The government had a clear choice this budget: they could spend $900 million placating the so-called ‘squeezed middle’ or use this sum to act decisively to reduce child poverty.
In spite of Treasury’s advice, and in the face of mounting evidence the social fabric is rapidly shredding they chose the former.
Budget 2022 will give a meagre $350 over 12 weeks to all and sundry who are not on benefits and can show a 2021 tax return of under $70,000. Don’t expect when it stops in November there will be a miraculous reduction in living costs and a political payback of gratitude.
And too bad if you don’t have a tax return. But how lucky are those who have a low taxable income and live in a high-income household? They don’t need this handout and may well spend in ways that contribute to higher inflation.
Not so the poorest families. They don’t get even the $350 from Budget 2022. But if they had enough money, they could relieve the supermarkets of their unsold wasted food and take the pressure of foodbanks. This is scarcely the kind of spending that would drive up prices, yet Grant Robinson suggested he could not help the poorest families because it would be ‘inflationary’. What immoral nonsense. Government policy has allowed the richest to get much, much richer with untaxed capital gains and accumulated savings during Covid-19 lockdowns. Inflation does not touch them and their lifestyles: instead market prices are no brake on their excessive spending on luxuries, travel or on hoarding scarce resources for their renovations in the midst of a housing crisis.
Currently many families who do not get the full WFF must borrow just to subsist. They fall further into that vicious poverty trap of repayments leading to less disposable income requiring even more borrowing. When families have no money left to feed their families and must borrow, beg for supplementary assistance and/or seek food parcels from charity we can expect disease, crime, domestic violence, despair even suicide to grow.
The budget’s own child poverty report analysis in the well-being budget shows that targets on child poverty are not going to be met with current policy. The $900m could have paid the In-Work Tax Credit, that part of WFF the worst off don’t currently get, to all families on benefits for two years. After that time, as it would be clear how important it is to make this payment permanent to achieving child poverty reduction goals.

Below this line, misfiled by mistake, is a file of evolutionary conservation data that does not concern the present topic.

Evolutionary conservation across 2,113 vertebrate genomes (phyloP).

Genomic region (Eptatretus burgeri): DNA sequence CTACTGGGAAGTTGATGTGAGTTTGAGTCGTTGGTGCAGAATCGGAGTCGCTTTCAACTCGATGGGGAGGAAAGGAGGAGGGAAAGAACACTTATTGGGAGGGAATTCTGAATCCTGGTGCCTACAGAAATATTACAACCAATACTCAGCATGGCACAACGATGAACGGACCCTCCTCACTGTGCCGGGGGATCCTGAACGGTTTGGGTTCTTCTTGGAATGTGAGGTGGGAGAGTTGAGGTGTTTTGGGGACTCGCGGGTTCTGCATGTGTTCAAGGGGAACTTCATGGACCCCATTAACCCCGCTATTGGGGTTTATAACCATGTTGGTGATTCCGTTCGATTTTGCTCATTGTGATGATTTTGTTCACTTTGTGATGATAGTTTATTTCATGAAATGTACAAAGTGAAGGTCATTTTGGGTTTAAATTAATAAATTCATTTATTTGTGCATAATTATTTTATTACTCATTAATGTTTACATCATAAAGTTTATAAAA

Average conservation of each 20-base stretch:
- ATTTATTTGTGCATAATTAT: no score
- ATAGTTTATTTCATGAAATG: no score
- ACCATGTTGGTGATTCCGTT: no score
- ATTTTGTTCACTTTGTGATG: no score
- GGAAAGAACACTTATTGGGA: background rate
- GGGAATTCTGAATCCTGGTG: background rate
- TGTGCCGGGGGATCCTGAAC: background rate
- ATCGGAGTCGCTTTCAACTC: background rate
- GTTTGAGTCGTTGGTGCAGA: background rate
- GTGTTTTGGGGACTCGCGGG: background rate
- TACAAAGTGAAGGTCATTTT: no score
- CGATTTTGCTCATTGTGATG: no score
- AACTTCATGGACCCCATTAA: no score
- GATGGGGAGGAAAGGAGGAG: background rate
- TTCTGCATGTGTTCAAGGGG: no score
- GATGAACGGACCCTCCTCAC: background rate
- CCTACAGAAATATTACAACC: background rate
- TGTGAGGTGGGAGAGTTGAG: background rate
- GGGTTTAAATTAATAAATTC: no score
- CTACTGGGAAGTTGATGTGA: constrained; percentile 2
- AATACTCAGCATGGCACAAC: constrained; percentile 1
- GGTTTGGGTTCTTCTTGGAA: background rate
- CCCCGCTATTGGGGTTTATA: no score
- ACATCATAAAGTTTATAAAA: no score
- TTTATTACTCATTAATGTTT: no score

It would mean an extra $4,000 per family per year for those so poor they need a benefit or part-benefit. It would be highly focussed spending that went to only the very poorest children. Come on Labour- you have the political capital, just to do it!
Sadly, the political gamble in not doing what the PM promised for child poverty has been judged less damaging than ignoring the Opposition’s faux concern about the ‘squeezed middle’.
But the ‘squeezed middle’ needs more analysis. The major problem for many working families is steep Effective Marginal Tax Rates, that is when they earn extra, after tax and loss of social assistance they are little to no better off. Low-income working families took an extra poverty trap hit this April when the government tightened the targeting of Working for Families with an increased clawback of 27% over the unadjusted threshold of household income of $42,700.
If the threshold was lifted to at least $50,000, where it should be, families could gain $1971 per annum. Instead, this budget offers these families an extra temporary payment of just $350 or $700 if there are two earner parents.
Shame on Labour who have just set up another review of WFF to revisit the issues for reform that are patently obvious. The committee will present ‘options’ to consider by the end of the year. How much time and money will this unnecessarily delayed review take? Perhaps there will be some changes announced in the 2023 budget for 2024? Oh wait, that assumes Labour are re-elected. If ACT have any say, expect things to be even more dire for families getting Working for Families.
Original Source: https://thedailyblog.co.nz/2022/05/23/2022-well-being-budget-will-not-feed-hungry-children/